Descend the vertiginous staircase at Buddakan (75 Ninth Ave.; 212/989-6699; dinner for two $110), and tour the surreal grotto of lounges and dining nooks arranged around an oak-swathed central hall as lofty as Chartres Cathedral and as theatrically brooding as a Hollywood vampire flick. Christian Liaigre's design is a hard act to follow, but chef Michael Schulson heroically tackles the challenge of wowing hundreds of diners a night with elegant intimations of China that steer refreshingly clear of sticky-sweet fusion clichés. Dumplings filled with a vividly green edamame purée nestle in a shallow pool of Sauternes broth; aromatic beef tartare is dotted with slippery tapioca pearls. The fiery ginger-infused mao poe tofu is your reward for braving the deafening din and the maddening crush by the entrance.

With a loungy electronica sound track, jazzy cocktails, and Rat Pack nightclub–meets–mah-jongg parlor ambience, Chinatown Brasserie (380 Lafayette St.; 212/533-7000; lunch for two $70) seems like yet another brash faux-Asian canteen for the young and the restless. Then you taste the butterflied barbecued duck and braised "long-life noodles" with lobster—and suddenly you're in Hong Kong. Dim sum is dazzling here: ephemeral wrappers, each distinct from the next, enclosing succulent hand-chopped fillings such as shrimp and snow-pea leaves or seafood spiked with xo sauce. And this might be the only place in New York where ordering egg rolls makes sense. Come for lunch, when it's calm.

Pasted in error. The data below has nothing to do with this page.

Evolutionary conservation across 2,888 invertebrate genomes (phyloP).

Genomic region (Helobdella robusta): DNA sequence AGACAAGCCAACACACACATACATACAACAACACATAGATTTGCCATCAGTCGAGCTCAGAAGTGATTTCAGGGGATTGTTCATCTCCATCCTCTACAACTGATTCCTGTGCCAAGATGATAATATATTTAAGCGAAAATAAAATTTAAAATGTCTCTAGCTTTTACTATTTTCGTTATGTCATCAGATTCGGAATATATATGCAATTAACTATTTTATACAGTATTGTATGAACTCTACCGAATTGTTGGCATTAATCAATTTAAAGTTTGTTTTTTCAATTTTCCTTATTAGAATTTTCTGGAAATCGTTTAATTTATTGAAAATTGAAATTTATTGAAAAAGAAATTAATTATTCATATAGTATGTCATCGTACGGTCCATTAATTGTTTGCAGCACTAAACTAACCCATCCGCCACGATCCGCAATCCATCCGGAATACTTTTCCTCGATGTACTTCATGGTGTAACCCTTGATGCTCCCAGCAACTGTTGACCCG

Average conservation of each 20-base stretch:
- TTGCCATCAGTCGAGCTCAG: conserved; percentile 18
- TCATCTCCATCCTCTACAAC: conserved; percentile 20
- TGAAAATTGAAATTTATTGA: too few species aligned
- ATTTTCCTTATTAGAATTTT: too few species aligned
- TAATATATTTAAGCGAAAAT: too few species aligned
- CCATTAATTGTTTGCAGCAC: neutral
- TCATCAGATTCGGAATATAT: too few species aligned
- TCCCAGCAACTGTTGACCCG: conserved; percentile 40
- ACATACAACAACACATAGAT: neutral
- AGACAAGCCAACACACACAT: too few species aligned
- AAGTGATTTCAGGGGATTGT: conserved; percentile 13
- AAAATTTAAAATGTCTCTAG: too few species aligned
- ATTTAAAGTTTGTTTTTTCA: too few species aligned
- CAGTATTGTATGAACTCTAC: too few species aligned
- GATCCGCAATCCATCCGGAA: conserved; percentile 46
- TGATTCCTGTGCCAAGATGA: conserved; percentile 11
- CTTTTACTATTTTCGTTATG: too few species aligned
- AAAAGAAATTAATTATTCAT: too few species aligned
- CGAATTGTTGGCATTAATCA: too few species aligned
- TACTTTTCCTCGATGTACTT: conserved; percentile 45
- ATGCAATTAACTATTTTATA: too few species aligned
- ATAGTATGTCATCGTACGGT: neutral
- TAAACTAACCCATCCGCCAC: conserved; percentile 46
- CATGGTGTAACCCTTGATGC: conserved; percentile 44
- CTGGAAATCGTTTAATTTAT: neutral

THE ITALIAN JOB

Uptown fans of Andrew Carmellini's refined global flavors at Café Boulud followed him south to A Voce (41 Madison Ave.; 212/545-8555; dinner for two $100), where the chef now celebrates his Italian roots in a tall, angular space that recalls a glossy Milanese boardroom. Woody Allen has just ordered spaghetti with speck and ramps. A posse of blondes with shrill laughs—ouch, the acoustics— are all having the sculptural Gorgonzola-and-beet salad. And everyone turns in their swiveling Eames chairs as waiters strut by with copper vessels of steamed bass and shrimp balls in a basil broth that fill the air with the perfume of Liguria. The duck polpetti slicked with cherry mostarda is a kind of dish your Modenese nonna would have prepared—if she had apprenticed with Daniel Boulud.

Squeezed into a white-on-white Clinton Street storefront, Falai (68 Clinton St.; 212/253-1960; dinner for two $90) is a Euro-chic neighborhood trattoria that just happens to harbor such adventurous notions as octopus with candied-celery garnish, or potato-and-sausage ravioli chased by a shot of apple consommé. The place is the uniquely personal vision of Iacopo Falai, once a pastry chef at Le Cirque, who can comfort with ricotta-and-spinach gnudi so light they practically levitate, or challenge with a brainy deconstructed tiramisu. As for the restaurant's quirky haute-homey vibe—the busboy who ceremoniously pours tap water into your glass of San Pellegrino, the sommelier who can't decide whether to smile or smirk—somehow it's all part of the charm. And did we mention the awesome raspberry jam bomboloni at Falai Pannetteria just down the street?